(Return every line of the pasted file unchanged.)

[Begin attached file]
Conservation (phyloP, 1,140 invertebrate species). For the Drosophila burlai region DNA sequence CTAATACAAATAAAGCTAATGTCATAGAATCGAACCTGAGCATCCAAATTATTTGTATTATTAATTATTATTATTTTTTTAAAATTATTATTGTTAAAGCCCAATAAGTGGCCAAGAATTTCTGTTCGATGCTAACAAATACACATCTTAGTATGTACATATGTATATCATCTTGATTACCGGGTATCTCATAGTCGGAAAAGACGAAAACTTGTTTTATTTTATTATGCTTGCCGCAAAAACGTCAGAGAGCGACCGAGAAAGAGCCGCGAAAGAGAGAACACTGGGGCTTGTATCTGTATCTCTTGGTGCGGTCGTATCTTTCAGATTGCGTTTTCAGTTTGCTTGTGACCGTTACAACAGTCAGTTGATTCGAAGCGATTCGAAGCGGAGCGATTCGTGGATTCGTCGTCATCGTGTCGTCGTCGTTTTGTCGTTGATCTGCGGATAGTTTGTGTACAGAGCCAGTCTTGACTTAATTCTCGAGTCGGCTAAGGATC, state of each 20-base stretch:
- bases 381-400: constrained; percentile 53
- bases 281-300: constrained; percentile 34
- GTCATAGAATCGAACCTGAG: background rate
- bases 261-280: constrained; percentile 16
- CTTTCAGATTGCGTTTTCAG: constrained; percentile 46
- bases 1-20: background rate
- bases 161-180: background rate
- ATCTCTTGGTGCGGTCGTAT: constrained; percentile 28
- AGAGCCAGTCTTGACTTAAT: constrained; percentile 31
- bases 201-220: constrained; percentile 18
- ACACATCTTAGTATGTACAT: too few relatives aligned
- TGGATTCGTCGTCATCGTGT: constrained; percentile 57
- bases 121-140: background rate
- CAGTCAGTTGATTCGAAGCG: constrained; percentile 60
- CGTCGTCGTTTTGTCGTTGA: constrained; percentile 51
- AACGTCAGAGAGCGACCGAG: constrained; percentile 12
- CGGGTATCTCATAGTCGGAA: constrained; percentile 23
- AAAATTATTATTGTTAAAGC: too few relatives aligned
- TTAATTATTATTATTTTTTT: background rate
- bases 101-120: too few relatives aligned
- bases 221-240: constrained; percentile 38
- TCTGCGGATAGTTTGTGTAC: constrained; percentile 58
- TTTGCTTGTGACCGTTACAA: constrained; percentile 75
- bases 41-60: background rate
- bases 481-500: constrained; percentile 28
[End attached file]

Conservation (phyloP, 1,140 invertebrate species). For the Drosophila burlai region DNA sequence CTAATACAAATAAAGCTAATGTCATAGAATCGAACCTGAGCATCCAAATTATTTGTATTATTAATTATTATTATTTTTTTAAAATTATTATTGTTAAAGCCCAATAAGTGGCCAAGAATTTCTGTTCGATGCTAACAAATACACATCTTAGTATGTACATATGTATATCATCTTGATTACCGGGTATCTCATAGTCGGAAAAGACGAAAACTTGTTTTATTTTATTATGCTTGCCGCAAAAACGTCAGAGAGCGACCGAGAAAGAGCCGCGAAAGAGAGAACACTGGGGCTTGTATCTGTATCTCTTGGTGCGGTCGTATCTTTCAGATTGCGTTTTCAGTTTGCTTGTGACCGTTACAACAGTCAGTTGATTCGAAGCGATTCGAAGCGGAGCGATTCGTGGATTCGTCGTCATCGTGTCGTCGTCGTTTTGTCGTTGATCTGCGGATAGTTTGTGTACAGAGCCAGTCTTGACTTAATTCTCGAGTCGGCTAAGGATC, state of each 20-base stretch:
- bases 381-400: constrained; percentile 53
- bases 281-300: constrained; percentile 34
- GTCATAGAATCGAACCTGAG: background rate
- bases 261-280: constrained; percentile 16
- CTTTCAGATTGCGTTTTCAG: constrained; percentile 46
- bases 1-20: background rate
- bases 161-180: background rate
- ATCTCTTGGTGCGGTCGTAT: constrained; percentile 28
- AGAGCCAGTCTTGACTTAAT: constrained; percentile 31
- bases 201-220: constrained; percentile 18
- ACACATCTTAGTATGTACAT: too few relatives aligned
- TGGATTCGTCGTCATCGTGT: constrained; percentile 57
- bases 121-140: background rate
- CAGTCAGTTGATTCGAAGCG: constrained; percentile 60
- CGTCGTCGTTTTGTCGTTGA: constrained; percentile 51
- AACGTCAGAGAGCGACCGAG: constrained; percentile 12
- CGGGTATCTCATAGTCGGAA: constrained; percentile 23
- AAAATTATTATTGTTAAAGC: too few relatives aligned
- TTAATTATTATTATTTTTTT: background rate
- bases 101-120: too few relatives aligned
- bases 221-240: constrained; percentile 38
- TCTGCGGATAGTTTGTGTAC: constrained; percentile 58
- TTTGCTTGTGACCGTTACAA: constrained; percentile 75
- bases 41-60: background rate
- bases 481-500: constrained; percentile 28